Designing L and T antenna tuners for HF on the Smith chart

The Smith chart is a tool used a lot by professional RF engineers for solving transmission line stub matching problems and all sorts of quick calculations.

The Smith chart can also be used for quick back of the envelope L and T antenna tuner engineering calculations.

I have on the picture above plotted a T configuration antenna tuner with the first capacitor set to a so big value that it is shorted as seen by the RF voltage (large C – low |Z|). Then the configuration becomes a L tuner in practice with a shunt L followed by a series C when seen from the load in towards the generator.

I measured the Z in the shack end of the ladder line feeding my doublet antenna to be Z = (24.1 – j35) ohms at 14.200 MHz by a Vector Network analyzer. That can be plotted as a point in the lower part of the Smith chart (capacitive Z).

(1) Since we have now first an inductor (in the tuner to ground) as observed from the load towards the generator, we can use this inductance to move along a constant Conductance curve in the Y plane (upwards in the Z plane). The conductance is constant but the Susceptance varies. (We remember from the RF engineering classes at engineering school that Y = 1/Z – of course).

(2) Then we use a series capacitor to move down inside the 1.25:1 SWR circle. We dont have to hit the center because anything inside the inner 1.25:1 circle is good enough. (We move while the R part of R + jX is constant, while the X part is changing to become more negative. This means we move on a constant resistance circle in the Z plane).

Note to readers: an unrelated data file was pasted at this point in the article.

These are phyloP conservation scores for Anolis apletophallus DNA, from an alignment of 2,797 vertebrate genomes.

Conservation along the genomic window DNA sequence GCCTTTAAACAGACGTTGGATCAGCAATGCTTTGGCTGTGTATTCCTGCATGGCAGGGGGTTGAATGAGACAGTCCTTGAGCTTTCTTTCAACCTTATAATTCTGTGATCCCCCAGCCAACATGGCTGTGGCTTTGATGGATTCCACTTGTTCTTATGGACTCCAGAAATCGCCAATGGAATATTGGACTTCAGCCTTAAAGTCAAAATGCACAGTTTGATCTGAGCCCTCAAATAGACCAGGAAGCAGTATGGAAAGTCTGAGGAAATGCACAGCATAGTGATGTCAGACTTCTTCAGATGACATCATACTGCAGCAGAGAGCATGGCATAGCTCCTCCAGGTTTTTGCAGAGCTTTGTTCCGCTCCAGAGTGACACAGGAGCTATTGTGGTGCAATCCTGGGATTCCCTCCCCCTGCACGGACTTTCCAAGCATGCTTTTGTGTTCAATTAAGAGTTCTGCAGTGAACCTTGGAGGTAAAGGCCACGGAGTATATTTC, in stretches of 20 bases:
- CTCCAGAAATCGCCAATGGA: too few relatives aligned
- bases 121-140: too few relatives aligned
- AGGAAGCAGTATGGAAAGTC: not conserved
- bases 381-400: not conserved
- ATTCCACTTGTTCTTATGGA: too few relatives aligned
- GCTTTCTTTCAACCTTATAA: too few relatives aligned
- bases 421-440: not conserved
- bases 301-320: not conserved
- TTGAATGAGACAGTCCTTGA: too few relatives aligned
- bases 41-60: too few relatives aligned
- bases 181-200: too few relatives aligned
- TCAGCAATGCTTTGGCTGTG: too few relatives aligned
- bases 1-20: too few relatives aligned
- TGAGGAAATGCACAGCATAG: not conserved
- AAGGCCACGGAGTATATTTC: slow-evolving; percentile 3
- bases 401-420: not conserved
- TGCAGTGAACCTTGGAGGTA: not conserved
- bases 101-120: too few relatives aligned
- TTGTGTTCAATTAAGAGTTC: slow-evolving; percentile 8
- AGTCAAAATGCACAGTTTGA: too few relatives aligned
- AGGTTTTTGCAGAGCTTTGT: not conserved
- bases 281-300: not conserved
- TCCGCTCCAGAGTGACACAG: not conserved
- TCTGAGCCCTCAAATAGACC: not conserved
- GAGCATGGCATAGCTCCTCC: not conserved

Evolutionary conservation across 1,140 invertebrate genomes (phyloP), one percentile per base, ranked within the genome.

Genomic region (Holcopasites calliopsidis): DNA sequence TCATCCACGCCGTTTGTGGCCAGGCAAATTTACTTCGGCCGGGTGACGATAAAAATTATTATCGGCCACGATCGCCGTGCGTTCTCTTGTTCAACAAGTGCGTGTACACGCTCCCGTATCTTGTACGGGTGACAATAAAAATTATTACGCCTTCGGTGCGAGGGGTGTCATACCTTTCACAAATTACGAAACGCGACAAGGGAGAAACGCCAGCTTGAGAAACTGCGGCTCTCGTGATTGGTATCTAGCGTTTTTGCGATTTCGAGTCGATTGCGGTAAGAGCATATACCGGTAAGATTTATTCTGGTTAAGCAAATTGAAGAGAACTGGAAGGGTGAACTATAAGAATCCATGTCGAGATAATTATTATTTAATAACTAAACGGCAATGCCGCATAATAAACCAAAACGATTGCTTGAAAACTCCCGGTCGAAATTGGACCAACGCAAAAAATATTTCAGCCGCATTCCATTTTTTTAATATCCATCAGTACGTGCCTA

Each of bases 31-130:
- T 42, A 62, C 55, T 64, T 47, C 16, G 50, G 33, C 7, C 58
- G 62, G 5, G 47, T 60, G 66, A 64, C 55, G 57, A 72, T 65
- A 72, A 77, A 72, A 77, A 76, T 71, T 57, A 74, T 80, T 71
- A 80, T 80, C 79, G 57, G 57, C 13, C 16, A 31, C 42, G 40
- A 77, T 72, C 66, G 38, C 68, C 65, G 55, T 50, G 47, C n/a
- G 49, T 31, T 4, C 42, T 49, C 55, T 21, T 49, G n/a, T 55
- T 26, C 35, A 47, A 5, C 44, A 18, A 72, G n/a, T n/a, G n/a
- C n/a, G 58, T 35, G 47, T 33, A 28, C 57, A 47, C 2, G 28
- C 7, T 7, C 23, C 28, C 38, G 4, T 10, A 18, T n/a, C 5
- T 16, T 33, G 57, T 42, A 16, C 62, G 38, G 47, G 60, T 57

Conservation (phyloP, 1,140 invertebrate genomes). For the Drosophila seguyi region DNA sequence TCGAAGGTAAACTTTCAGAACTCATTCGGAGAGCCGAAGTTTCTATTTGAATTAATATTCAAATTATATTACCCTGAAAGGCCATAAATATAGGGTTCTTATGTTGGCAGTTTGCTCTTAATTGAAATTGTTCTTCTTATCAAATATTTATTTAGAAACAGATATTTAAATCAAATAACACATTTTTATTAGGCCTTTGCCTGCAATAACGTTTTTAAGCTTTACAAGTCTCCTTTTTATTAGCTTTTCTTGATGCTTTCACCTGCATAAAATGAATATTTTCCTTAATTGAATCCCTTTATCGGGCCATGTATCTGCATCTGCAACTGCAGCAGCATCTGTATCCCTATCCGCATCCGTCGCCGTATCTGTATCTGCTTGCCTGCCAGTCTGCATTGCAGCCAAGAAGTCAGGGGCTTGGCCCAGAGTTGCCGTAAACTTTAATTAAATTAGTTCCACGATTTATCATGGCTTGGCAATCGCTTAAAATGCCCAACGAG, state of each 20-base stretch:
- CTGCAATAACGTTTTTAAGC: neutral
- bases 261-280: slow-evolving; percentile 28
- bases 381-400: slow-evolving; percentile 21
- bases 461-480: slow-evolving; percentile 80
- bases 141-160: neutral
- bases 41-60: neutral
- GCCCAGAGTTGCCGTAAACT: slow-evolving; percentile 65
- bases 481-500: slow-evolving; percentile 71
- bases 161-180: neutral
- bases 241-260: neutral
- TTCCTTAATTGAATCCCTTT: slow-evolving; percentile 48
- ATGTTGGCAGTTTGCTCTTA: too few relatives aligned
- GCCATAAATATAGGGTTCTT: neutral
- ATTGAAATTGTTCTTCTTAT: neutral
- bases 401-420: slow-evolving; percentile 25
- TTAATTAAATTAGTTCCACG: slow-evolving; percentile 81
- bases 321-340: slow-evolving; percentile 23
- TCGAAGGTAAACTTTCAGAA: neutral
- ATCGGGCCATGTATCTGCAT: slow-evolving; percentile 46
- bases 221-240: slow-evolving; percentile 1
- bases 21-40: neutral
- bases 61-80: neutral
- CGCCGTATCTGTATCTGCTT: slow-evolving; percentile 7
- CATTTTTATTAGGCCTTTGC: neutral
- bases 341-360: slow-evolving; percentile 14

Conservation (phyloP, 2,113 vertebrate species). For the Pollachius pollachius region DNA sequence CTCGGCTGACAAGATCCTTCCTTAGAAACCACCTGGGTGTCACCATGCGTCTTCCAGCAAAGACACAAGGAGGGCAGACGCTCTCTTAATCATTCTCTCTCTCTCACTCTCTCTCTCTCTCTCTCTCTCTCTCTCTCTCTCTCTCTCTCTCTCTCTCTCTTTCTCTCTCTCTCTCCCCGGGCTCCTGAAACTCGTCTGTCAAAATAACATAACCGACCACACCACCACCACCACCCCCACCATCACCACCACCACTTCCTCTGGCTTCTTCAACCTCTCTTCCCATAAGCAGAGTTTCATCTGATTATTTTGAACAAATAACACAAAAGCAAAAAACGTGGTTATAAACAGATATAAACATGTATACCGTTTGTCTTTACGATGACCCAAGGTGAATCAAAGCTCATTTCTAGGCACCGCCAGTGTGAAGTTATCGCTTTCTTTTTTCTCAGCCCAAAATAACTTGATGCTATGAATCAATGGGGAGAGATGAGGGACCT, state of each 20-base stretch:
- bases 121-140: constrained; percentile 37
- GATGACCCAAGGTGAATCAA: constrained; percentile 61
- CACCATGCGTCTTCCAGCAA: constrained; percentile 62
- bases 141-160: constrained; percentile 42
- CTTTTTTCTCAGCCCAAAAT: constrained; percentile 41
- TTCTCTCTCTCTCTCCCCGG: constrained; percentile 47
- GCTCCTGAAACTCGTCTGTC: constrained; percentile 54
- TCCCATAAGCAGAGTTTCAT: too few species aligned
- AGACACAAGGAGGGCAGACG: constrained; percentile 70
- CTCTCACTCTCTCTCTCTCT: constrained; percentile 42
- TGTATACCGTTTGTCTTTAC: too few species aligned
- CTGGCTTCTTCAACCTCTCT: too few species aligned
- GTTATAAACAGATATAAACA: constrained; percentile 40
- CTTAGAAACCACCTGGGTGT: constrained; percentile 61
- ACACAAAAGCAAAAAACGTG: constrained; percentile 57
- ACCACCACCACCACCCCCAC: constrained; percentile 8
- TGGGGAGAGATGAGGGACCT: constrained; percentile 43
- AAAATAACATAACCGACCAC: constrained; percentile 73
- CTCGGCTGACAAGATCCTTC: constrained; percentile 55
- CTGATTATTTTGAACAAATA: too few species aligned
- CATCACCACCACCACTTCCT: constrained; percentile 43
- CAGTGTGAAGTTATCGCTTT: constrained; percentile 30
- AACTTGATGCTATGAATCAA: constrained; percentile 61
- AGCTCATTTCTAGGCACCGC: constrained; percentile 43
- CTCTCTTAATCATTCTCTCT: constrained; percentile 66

Determination of component values can be done easily by hand in a tool like this while still retaining an intuitive understanding of what is going on.

Black magic! Especially with a digital smith Chart tool.

Why you should choose a lowpass configuration on your L antenna tuner

K6JCA has analyzed the needed components values for matching a load while moving on a constant reflection coefficient circle. The plot below shows that in case you select the high-pass configuration for your tuner, certain angles of the reflection coefficient will give you skyrocketing component values.

Component values for the highpass and lowpass configurations

Above you can see that the LsCp &CpLs configuration keeps the max component values quite flat. LsCp and CpLS  are therefore the best engineering choices based on cost and realistic component values.